Water for Elephants
by Sara Gruen
Published by Algonquin Books
335 pages, 2006
The Big Flop
Reviewed by David Abrams
Does anyone still dream of running away with the circus? Is there a young boy somewhere fed up with the unreasonable demands of school, parents and adolescent society who longs to leave all that behind for the sawdust and sequins of the three-ring extravaganza?
Perhaps a better question would be, is there still a circus to run away to?
Yes, I know that, technically-speaking, circuses still exist. You see them every now and then pulling into town with a caravan of semi-trucks, setting up Somewhat-Big Tops in the parking lot of your neighborhood Wal-Mart, parading around a few moth-eaten camels and elephants while trying to sell you a six-dollar bag of cotton candy (a bag, fer cryin' out loud!). If you're lucky, you might get a "Hungarian sword swallower" (who actually hails from Teaneck, N.J.) and your kids will go home happy that they've actually seen a living, breathing clown.
But you can bet there will be some grandparents who grumble in the car all the way home, "You call that a circus? Feh! They don't make them like they used to, I tell ya!"
Indeed, the Golden Age of Circuses is now just a dusty footnote in our social history. Soon, there will be nobody who remembers the menageries which traveled across the nation by train, unloading at small towns with the hoopla reserved for presidents and movie stars, parading through the streets with elephants, lions, trapeze artists, clowns, fat ladies, bearded ladies, midgets and Siamese twins. Gone are the ringmasters with top hats and booming operatic voices who beckoned, in Pied Piper fashion, young and old to come see the show at the outskirts of town.
Those days may be gone, but you can still get a taste of what they were like in the pages of Sara Gruen's novel Water for Elephants.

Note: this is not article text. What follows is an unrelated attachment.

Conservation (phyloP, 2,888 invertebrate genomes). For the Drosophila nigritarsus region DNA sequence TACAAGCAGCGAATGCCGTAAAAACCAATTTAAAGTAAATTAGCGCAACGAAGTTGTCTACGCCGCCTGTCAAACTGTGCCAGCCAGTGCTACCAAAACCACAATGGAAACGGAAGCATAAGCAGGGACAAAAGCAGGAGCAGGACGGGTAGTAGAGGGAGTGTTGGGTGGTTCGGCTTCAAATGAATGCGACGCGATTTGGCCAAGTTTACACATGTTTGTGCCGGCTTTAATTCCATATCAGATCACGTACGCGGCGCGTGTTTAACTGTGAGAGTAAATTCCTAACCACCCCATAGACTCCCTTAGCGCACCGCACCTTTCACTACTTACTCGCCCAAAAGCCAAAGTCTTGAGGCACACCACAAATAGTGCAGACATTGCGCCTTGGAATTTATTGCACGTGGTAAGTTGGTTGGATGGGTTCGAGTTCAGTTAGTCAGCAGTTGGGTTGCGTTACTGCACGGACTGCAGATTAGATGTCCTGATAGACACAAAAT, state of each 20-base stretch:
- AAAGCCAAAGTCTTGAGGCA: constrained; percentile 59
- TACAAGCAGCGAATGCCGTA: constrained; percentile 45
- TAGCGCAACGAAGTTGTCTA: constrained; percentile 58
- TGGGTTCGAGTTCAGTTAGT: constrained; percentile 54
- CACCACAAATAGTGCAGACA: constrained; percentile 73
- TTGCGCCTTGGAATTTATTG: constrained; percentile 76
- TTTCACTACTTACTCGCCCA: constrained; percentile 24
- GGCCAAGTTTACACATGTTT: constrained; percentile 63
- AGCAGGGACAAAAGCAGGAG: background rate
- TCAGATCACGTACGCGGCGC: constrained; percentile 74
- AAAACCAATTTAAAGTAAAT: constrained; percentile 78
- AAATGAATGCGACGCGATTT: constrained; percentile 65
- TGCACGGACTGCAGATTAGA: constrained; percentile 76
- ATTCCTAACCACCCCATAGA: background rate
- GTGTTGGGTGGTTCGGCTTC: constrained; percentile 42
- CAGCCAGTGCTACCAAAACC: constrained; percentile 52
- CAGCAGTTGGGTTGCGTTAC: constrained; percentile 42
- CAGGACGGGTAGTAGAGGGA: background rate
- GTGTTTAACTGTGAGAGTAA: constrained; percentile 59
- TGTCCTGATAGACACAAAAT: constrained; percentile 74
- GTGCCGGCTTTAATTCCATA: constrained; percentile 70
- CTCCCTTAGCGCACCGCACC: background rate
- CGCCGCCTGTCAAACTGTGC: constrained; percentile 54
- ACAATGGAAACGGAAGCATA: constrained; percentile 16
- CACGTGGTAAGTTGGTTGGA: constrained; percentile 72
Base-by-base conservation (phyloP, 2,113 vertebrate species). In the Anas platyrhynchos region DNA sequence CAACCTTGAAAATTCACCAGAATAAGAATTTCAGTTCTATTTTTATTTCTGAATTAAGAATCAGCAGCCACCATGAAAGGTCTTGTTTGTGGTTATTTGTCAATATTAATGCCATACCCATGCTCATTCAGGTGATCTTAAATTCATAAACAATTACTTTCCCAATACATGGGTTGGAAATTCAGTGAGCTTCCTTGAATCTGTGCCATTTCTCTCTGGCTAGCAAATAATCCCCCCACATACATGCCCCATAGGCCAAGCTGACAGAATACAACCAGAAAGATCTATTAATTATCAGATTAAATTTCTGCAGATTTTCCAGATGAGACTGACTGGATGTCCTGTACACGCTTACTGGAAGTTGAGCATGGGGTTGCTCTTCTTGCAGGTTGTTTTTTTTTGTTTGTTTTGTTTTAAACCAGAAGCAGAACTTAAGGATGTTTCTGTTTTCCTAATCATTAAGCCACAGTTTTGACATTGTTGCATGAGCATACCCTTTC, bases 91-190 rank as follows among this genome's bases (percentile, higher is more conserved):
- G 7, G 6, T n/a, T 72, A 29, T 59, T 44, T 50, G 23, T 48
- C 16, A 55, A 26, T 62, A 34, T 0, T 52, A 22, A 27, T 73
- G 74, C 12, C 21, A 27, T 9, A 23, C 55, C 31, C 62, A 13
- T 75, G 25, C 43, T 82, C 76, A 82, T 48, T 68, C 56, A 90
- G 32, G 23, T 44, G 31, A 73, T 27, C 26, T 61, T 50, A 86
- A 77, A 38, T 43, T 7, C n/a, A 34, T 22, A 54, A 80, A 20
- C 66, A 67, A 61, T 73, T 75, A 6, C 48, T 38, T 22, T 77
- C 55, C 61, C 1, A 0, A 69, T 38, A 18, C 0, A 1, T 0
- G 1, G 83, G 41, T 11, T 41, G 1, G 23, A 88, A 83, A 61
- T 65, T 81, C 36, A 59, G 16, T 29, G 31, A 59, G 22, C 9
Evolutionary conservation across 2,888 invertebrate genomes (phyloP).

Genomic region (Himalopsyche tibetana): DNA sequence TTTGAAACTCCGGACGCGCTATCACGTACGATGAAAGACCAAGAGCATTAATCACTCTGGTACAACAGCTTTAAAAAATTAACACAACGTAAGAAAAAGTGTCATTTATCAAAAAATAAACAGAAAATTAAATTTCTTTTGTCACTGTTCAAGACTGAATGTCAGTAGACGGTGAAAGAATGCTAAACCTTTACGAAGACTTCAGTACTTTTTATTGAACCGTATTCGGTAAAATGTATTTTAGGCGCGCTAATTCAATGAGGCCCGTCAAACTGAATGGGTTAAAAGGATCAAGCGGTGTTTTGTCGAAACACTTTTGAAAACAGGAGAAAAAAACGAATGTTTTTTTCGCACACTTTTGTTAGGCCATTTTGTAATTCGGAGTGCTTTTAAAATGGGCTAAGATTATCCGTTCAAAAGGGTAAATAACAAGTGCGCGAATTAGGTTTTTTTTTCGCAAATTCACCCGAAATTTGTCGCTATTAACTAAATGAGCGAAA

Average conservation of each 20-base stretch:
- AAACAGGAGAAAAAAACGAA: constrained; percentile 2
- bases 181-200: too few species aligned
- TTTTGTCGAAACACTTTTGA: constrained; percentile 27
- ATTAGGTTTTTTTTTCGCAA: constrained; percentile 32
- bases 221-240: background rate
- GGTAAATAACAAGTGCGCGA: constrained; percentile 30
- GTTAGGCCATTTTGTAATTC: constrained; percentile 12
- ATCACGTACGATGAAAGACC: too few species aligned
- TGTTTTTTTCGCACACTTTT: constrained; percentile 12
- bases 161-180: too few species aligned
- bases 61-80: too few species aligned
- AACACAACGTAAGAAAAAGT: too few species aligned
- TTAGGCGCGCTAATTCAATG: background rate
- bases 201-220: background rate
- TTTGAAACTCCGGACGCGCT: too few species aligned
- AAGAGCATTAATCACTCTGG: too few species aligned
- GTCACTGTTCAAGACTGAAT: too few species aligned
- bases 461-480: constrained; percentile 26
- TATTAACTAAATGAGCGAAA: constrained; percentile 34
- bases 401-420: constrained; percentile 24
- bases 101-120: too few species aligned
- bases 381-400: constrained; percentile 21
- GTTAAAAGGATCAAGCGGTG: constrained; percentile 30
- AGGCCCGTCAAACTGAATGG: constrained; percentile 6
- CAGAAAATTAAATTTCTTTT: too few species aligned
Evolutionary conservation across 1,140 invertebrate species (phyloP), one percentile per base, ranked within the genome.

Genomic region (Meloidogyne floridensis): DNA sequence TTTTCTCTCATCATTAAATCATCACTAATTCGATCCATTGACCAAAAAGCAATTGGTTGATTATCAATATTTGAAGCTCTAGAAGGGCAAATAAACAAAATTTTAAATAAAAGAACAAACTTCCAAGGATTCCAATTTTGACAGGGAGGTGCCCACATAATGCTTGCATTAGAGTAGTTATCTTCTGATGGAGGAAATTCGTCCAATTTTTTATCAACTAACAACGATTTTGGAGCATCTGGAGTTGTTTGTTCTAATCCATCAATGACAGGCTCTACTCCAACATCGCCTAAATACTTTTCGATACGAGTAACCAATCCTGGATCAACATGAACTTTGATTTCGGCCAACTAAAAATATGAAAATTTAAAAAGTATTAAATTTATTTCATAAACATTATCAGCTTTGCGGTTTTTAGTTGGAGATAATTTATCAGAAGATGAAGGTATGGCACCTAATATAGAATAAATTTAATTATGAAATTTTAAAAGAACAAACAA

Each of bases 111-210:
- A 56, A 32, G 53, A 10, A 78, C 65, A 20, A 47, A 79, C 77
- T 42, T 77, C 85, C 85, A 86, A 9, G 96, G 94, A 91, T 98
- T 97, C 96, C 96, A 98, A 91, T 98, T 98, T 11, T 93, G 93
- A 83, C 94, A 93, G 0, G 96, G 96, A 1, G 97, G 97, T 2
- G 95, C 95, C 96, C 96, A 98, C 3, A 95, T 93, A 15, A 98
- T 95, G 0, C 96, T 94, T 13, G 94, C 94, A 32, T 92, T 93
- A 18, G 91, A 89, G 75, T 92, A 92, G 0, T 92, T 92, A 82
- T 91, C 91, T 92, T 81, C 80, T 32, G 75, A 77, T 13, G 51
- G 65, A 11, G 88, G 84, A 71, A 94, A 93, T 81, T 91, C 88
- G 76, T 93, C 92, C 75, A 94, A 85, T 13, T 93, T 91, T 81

Set in 1931, the story envelopes us in the world of a second-rate traveling circus, the Benzini Brothers Most Spectacular Show on Earth, as it travels from town to town, setting up its tents with muscular speed and precision, then pulling up stakes almost before the last note of the calliope's finale has faded.
In a sense, we join the circus along with the main character, 23-year-old Jacob Jankowski, who is just about to graduate from Cornell's veterinary program when he learns that his parents have been killed in an auto accident. The devastated Jacob hops a train and discovers he's landed in the lap of the freaks and geeks of the Benzini Brothers.
The circus' owner, Uncle Al, hires him on as the show's vet and Jacob soon finds himself tending to giraffes and chimps while learning about the strict hierarchy of circus society (lines are sharply drawn between performers and workers and ne'er the twain shall meet) and the distinct vernacular of circus folk (a "First of May" is a greenhorn like Jacob; to "redlight" someone is to toss them off a moving train, a fate which happens to several washed-up circus performers).
Jacob also finds himself falling in love with Marlena, the star of the equestrian act, who is married to the temperamental August, the show's animal trainer. Gruen uses the love triangle as the novel's fulcrum and throws in a fourth character, Rosie the elephant ("an enormous beast the color of storm clouds"), who will eventually play an important role in the outcome of the affair between Jacob and Marlena. Without giving anything away, I can tell you that Rosie's behavior stretches credibility, though in an author's note at the end Gruen cites historical precedents for the denouement.
Silly climax notwithstanding, Water for Elephants is riddled with other problems which distract the reader from an otherwise atmospheric story about a slice of vanished Americana. Characters and dialogue come at us in clumsily-handled scenes which often feel like they've been lifted from movie clichés. If you've ever seen The Greatest Show on Earth, Disney's Toby Tyler or an episode of HBO's Carnivale, you'll recognize some of the stale sawdust littering the pages.
Not all of the glop is confined to the bottom of the animal cages. Here, for instance, is a post-coital scene that turns characters' moans into readers' groans:
Afterward, she lies nestled against me, her hair tickling my face. I stroke her lightly, memorizing her body. I want her to melt into me, like butter on toast. I want to absorb her and walk around for the rest of my days with her encased in my skin.
It's a shame that Water for Elephants is chained to cliché because there is a genuinely fascinating world painted on the backdrop of these pages. Gruen's research is impeccable and her enthusiasm for the Golden Age of Circuses is palpable. Unfortunately, once we're inside the Big Top, the rest of the show is a letdown. | September 2006
David Abrams is a January Magazine contributing editor. He has written for Esquire, Glimmer Train Stories, The Greensboro Review, The Readerville Journal and other literary magazines.